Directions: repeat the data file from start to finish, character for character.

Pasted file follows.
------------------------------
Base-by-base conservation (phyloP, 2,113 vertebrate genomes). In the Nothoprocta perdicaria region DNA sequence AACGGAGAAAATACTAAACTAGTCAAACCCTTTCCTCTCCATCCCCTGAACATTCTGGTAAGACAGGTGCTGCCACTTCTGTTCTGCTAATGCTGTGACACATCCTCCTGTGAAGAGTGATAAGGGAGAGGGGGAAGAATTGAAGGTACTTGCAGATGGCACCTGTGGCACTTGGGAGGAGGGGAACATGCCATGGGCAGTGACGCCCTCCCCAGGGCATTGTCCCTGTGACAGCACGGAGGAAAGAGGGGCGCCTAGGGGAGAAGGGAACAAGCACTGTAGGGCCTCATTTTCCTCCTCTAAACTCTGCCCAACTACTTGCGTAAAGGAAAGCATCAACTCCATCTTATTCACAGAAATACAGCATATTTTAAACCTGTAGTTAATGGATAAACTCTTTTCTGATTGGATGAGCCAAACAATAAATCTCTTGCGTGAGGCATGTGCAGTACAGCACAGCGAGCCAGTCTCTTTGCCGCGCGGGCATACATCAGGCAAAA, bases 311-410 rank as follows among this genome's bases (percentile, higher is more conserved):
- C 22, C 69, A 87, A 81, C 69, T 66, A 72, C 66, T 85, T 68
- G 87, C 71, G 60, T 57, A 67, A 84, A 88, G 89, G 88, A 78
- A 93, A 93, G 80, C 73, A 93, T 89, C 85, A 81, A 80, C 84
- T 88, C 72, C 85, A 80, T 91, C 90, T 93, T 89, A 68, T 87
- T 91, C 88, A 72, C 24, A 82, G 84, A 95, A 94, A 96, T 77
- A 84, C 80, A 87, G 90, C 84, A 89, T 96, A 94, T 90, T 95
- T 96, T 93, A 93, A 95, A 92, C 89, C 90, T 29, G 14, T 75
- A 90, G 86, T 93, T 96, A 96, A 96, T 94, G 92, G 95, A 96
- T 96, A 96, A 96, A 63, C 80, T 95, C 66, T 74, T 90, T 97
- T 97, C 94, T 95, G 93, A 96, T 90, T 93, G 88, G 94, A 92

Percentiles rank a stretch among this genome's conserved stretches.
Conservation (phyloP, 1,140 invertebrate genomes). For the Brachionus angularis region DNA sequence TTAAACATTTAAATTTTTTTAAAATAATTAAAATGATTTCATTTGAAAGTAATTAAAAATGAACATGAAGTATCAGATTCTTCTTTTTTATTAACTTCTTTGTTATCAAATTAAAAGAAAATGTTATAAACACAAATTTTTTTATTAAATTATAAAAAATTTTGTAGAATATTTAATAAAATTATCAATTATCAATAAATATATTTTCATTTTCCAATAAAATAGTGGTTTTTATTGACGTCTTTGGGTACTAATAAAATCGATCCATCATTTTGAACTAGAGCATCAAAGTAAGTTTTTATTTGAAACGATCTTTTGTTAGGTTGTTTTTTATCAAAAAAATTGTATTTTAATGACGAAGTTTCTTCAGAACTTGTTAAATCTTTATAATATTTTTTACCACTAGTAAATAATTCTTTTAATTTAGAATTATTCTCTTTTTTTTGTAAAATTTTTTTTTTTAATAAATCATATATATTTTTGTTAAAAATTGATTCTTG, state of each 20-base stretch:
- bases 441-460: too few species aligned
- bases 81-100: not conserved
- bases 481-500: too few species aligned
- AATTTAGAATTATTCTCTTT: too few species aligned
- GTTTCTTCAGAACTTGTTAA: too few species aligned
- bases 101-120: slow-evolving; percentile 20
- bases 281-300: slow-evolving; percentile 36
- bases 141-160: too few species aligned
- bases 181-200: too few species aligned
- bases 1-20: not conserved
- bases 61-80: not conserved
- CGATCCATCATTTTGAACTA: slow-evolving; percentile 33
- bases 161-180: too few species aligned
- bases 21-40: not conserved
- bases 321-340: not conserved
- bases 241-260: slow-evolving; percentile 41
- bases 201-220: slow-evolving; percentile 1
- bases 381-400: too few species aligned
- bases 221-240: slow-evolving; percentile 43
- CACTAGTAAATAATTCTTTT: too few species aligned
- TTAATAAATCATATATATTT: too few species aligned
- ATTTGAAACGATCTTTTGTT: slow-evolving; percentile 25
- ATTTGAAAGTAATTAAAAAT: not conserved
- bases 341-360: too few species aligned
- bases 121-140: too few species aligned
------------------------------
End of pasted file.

Base-by-base conservation (phyloP, 2,113 vertebrate genomes). In the Nothoprocta perdicaria region DNA sequence AACGGAGAAAATACTAAACTAGTCAAACCCTTTCCTCTCCATCCCCTGAACATTCTGGTAAGACAGGTGCTGCCACTTCTGTTCTGCTAATGCTGTGACACATCCTCCTGTGAAGAGTGATAAGGGAGAGGGGGAAGAATTGAAGGTACTTGCAGATGGCACCTGTGGCACTTGGGAGGAGGGGAACATGCCATGGGCAGTGACGCCCTCCCCAGGGCATTGTCCCTGTGACAGCACGGAGGAAAGAGGGGCGCCTAGGGGAGAAGGGAACAAGCACTGTAGGGCCTCATTTTCCTCCTCTAAACTCTGCCCAACTACTTGCGTAAAGGAAAGCATCAACTCCATCTTATTCACAGAAATACAGCATATTTTAAACCTGTAGTTAATGGATAAACTCTTTTCTGATTGGATGAGCCAAACAATAAATCTCTTGCGTGAGGCATGTGCAGTACAGCACAGCGAGCCAGTCTCTTTGCCGCGCGGGCATACATCAGGCAAAA, bases 311-410 rank as follows among this genome's bases (percentile, higher is more conserved):
- C 22, C 69, A 87, A 81, C 69, T 66, A 72, C 66, T 85, T 68
- G 87, C 71, G 60, T 57, A 67, A 84, A 88, G 89, G 88, A 78
- A 93, A 93, G 80, C 73, A 93, T 89, C 85, A 81, A 80, C 84
- T 88, C 72, C 85, A 80, T 91, C 90, T 93, T 89, A 68, T 87
- T 91, C 88, A 72, C 24, A 82, G 84, A 95, A 94, A 96, T 77
- A 84, C 80, A 87, G 90, C 84, A 89, T 96, A 94, T 90, T 95
- T 96, T 93, A 93, A 95, A 92, C 89, C 90, T 29, G 14, T 75
- A 90, G 86, T 93, T 96, A 96, A 96, T 94, G 92, G 95, A 96
- T 96, A 96, A 96, A 63, C 80, T 95, C 66, T 74, T 90, T 97
- T 97, C 94, T 95, G 93, A 96, T 90, T 93, G 88, G 94, A 92

Percentiles rank a stretch among this genome's conserved stretches.
Conservation (phyloP, 1,140 invertebrate genomes). For the Brachionus angularis region DNA sequence TTAAACATTTAAATTTTTTTAAAATAATTAAAATGATTTCATTTGAAAGTAATTAAAAATGAACATGAAGTATCAGATTCTTCTTTTTTATTAACTTCTTTGTTATCAAATTAAAAGAAAATGTTATAAACACAAATTTTTTTATTAAATTATAAAAAATTTTGTAGAATATTTAATAAAATTATCAATTATCAATAAATATATTTTCATTTTCCAATAAAATAGTGGTTTTTATTGACGTCTTTGGGTACTAATAAAATCGATCCATCATTTTGAACTAGAGCATCAAAGTAAGTTTTTATTTGAAACGATCTTTTGTTAGGTTGTTTTTTATCAAAAAAATTGTATTTTAATGACGAAGTTTCTTCAGAACTTGTTAAATCTTTATAATATTTTTTACCACTAGTAAATAATTCTTTTAATTTAGAATTATTCTCTTTTTTTTGTAAAATTTTTTTTTTTAATAAATCATATATATTTTTGTTAAAAATTGATTCTTG, state of each 20-base stretch:
- bases 441-460: too few species aligned
- bases 81-100: not conserved
- bases 481-500: too few species aligned
- AATTTAGAATTATTCTCTTT: too few species aligned
- GTTTCTTCAGAACTTGTTAA: too few species aligned
- bases 101-120: slow-evolving; percentile 20
- bases 281-300: slow-evolving; percentile 36
- bases 141-160: too few species aligned
- bases 181-200: too few species aligned
- bases 1-20: not conserved
- bases 61-80: not conserved
- CGATCCATCATTTTGAACTA: slow-evolving; percentile 33
- bases 161-180: too few species aligned
- bases 21-40: not conserved
- bases 321-340: not conserved
- bases 241-260: slow-evolving; percentile 41
- bases 201-220: slow-evolving; percentile 1
- bases 381-400: too few species aligned
- bases 221-240: slow-evolving; percentile 43
- CACTAGTAAATAATTCTTTT: too few species aligned
- TTAATAAATCATATATATTT: too few species aligned
- ATTTGAAACGATCTTTTGTT: slow-evolving; percentile 25
- ATTTGAAAGTAATTAAAAAT: not conserved
- bases 341-360: too few species aligned
- bases 121-140: too few species aligned